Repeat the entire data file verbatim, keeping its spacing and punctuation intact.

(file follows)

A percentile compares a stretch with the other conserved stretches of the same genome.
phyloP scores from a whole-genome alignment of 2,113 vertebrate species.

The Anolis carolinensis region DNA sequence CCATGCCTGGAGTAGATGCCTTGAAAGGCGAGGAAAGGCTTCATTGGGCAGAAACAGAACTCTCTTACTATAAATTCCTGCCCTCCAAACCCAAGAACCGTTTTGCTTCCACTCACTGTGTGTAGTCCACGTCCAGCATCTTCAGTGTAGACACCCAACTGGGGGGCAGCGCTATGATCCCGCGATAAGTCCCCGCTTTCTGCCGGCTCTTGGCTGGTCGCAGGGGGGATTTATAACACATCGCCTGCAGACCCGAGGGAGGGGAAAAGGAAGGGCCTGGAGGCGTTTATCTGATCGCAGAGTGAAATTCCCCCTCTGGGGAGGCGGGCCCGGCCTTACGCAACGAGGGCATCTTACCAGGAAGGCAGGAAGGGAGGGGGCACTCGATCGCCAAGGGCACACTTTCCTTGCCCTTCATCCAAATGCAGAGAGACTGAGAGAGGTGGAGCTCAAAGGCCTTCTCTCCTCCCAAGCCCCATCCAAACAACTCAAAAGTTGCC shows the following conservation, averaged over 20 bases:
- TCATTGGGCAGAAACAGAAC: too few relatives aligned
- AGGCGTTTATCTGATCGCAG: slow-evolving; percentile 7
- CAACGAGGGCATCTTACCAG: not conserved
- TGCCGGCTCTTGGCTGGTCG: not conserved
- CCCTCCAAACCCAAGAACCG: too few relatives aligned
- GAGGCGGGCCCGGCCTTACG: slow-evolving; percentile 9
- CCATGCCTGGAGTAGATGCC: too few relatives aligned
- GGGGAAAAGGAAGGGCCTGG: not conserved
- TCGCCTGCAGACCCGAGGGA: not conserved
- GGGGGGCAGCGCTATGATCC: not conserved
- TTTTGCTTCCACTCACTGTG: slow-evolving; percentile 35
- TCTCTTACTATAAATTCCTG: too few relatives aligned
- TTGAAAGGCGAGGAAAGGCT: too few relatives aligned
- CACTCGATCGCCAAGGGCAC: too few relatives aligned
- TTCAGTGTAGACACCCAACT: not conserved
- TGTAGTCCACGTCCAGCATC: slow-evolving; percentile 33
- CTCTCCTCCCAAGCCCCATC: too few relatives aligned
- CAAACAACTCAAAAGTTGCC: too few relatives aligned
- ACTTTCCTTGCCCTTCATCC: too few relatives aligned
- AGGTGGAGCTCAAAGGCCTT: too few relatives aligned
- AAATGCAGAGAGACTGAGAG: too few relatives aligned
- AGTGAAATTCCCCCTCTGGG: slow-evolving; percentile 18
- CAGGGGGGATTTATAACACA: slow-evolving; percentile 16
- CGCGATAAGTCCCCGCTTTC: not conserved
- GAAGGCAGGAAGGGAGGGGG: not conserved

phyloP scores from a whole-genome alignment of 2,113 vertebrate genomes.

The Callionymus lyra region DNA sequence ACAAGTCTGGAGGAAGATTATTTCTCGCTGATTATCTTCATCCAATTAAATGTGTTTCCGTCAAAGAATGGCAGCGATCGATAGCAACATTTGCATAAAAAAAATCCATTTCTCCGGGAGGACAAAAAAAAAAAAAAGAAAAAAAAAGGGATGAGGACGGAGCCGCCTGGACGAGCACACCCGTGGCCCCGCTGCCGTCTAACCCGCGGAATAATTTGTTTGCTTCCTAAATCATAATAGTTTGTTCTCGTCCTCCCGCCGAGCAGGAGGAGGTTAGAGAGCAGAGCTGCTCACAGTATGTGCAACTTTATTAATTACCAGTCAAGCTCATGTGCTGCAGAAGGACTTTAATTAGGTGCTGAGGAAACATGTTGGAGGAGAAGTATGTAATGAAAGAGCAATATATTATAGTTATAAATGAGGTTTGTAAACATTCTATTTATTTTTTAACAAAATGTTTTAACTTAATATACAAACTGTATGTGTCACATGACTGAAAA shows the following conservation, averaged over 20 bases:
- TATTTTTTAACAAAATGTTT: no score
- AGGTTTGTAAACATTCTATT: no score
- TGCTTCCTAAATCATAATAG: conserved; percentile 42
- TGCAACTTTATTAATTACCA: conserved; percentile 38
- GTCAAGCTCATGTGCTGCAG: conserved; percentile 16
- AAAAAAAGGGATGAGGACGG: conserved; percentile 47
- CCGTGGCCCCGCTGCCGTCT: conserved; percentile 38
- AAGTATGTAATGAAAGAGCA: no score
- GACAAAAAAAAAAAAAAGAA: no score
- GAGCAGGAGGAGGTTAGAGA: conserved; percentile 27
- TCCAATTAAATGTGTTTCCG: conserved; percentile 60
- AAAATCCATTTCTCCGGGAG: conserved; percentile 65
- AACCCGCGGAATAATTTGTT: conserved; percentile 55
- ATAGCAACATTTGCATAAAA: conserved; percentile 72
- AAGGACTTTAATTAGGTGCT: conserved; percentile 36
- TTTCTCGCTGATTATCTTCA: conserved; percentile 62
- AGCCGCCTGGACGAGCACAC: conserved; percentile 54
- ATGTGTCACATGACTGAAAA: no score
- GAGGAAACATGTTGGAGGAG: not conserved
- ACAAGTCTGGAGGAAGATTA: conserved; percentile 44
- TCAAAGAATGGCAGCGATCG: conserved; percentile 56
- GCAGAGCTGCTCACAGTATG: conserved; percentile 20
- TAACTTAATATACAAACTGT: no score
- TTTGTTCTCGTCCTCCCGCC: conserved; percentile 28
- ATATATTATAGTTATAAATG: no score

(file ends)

A percentile compares a stretch with the other conserved stretches of the same genome.
phyloP scores from a whole-genome alignment of 2,113 vertebrate species.

The Anolis carolinensis region DNA sequence CCATGCCTGGAGTAGATGCCTTGAAAGGCGAGGAAAGGCTTCATTGGGCAGAAACAGAACTCTCTTACTATAAATTCCTGCCCTCCAAACCCAAGAACCGTTTTGCTTCCACTCACTGTGTGTAGTCCACGTCCAGCATCTTCAGTGTAGACACCCAACTGGGGGGCAGCGCTATGATCCCGCGATAAGTCCCCGCTTTCTGCCGGCTCTTGGCTGGTCGCAGGGGGGATTTATAACACATCGCCTGCAGACCCGAGGGAGGGGAAAAGGAAGGGCCTGGAGGCGTTTATCTGATCGCAGAGTGAAATTCCCCCTCTGGGGAGGCGGGCCCGGCCTTACGCAACGAGGGCATCTTACCAGGAAGGCAGGAAGGGAGGGGGCACTCGATCGCCAAGGGCACACTTTCCTTGCCCTTCATCCAAATGCAGAGAGACTGAGAGAGGTGGAGCTCAAAGGCCTTCTCTCCTCCCAAGCCCCATCCAAACAACTCAAAAGTTGCC shows the following conservation, averaged over 20 bases:
- TCATTGGGCAGAAACAGAAC: too few relatives aligned
- AGGCGTTTATCTGATCGCAG: slow-evolving; percentile 7
- CAACGAGGGCATCTTACCAG: not conserved
- TGCCGGCTCTTGGCTGGTCG: not conserved
- CCCTCCAAACCCAAGAACCG: too few relatives aligned
- GAGGCGGGCCCGGCCTTACG: slow-evolving; percentile 9
- CCATGCCTGGAGTAGATGCC: too few relatives aligned
- GGGGAAAAGGAAGGGCCTGG: not conserved
- TCGCCTGCAGACCCGAGGGA: not conserved
- GGGGGGCAGCGCTATGATCC: not conserved
- TTTTGCTTCCACTCACTGTG: slow-evolving; percentile 35
- TCTCTTACTATAAATTCCTG: too few relatives aligned
- TTGAAAGGCGAGGAAAGGCT: too few relatives aligned
- CACTCGATCGCCAAGGGCAC: too few relatives aligned
- TTCAGTGTAGACACCCAACT: not conserved
- TGTAGTCCACGTCCAGCATC: slow-evolving; percentile 33
- CTCTCCTCCCAAGCCCCATC: too few relatives aligned
- CAAACAACTCAAAAGTTGCC: too few relatives aligned
- ACTTTCCTTGCCCTTCATCC: too few relatives aligned
- AGGTGGAGCTCAAAGGCCTT: too few relatives aligned
- AAATGCAGAGAGACTGAGAG: too few relatives aligned
- AGTGAAATTCCCCCTCTGGG: slow-evolving; percentile 18
- CAGGGGGGATTTATAACACA: slow-evolving; percentile 16
- CGCGATAAGTCCCCGCTTTC: not conserved
- GAAGGCAGGAAGGGAGGGGG: not conserved

phyloP scores from a whole-genome alignment of 2,113 vertebrate genomes.

The Callionymus lyra region DNA sequence ACAAGTCTGGAGGAAGATTATTTCTCGCTGATTATCTTCATCCAATTAAATGTGTTTCCGTCAAAGAATGGCAGCGATCGATAGCAACATTTGCATAAAAAAAATCCATTTCTCCGGGAGGACAAAAAAAAAAAAAAGAAAAAAAAAGGGATGAGGACGGAGCCGCCTGGACGAGCACACCCGTGGCCCCGCTGCCGTCTAACCCGCGGAATAATTTGTTTGCTTCCTAAATCATAATAGTTTGTTCTCGTCCTCCCGCCGAGCAGGAGGAGGTTAGAGAGCAGAGCTGCTCACAGTATGTGCAACTTTATTAATTACCAGTCAAGCTCATGTGCTGCAGAAGGACTTTAATTAGGTGCTGAGGAAACATGTTGGAGGAGAAGTATGTAATGAAAGAGCAATATATTATAGTTATAAATGAGGTTTGTAAACATTCTATTTATTTTTTAACAAAATGTTTTAACTTAATATACAAACTGTATGTGTCACATGACTGAAAA shows the following conservation, averaged over 20 bases:
- TATTTTTTAACAAAATGTTT: no score
- AGGTTTGTAAACATTCTATT: no score
- TGCTTCCTAAATCATAATAG: conserved; percentile 42
- TGCAACTTTATTAATTACCA: conserved; percentile 38
- GTCAAGCTCATGTGCTGCAG: conserved; percentile 16
- AAAAAAAGGGATGAGGACGG: conserved; percentile 47
- CCGTGGCCCCGCTGCCGTCT: conserved; percentile 38
- AAGTATGTAATGAAAGAGCA: no score
- GACAAAAAAAAAAAAAAGAA: no score
- GAGCAGGAGGAGGTTAGAGA: conserved; percentile 27
- TCCAATTAAATGTGTTTCCG: conserved; percentile 60
- AAAATCCATTTCTCCGGGAG: conserved; percentile 65
- AACCCGCGGAATAATTTGTT: conserved; percentile 55
- ATAGCAACATTTGCATAAAA: conserved; percentile 72
- AAGGACTTTAATTAGGTGCT: conserved; percentile 36
- TTTCTCGCTGATTATCTTCA: conserved; percentile 62
- AGCCGCCTGGACGAGCACAC: conserved; percentile 54
- ATGTGTCACATGACTGAAAA: no score
- GAGGAAACATGTTGGAGGAG: not conserved
- ACAAGTCTGGAGGAAGATTA: conserved; percentile 44
- TCAAAGAATGGCAGCGATCG: conserved; percentile 56
- GCAGAGCTGCTCACAGTATG: conserved; percentile 20
- TAACTTAATATACAAACTGT: no score
- TTTGTTCTCGTCCTCCCGCC: conserved; percentile 28
- ATATATTATAGTTATAAATG: no score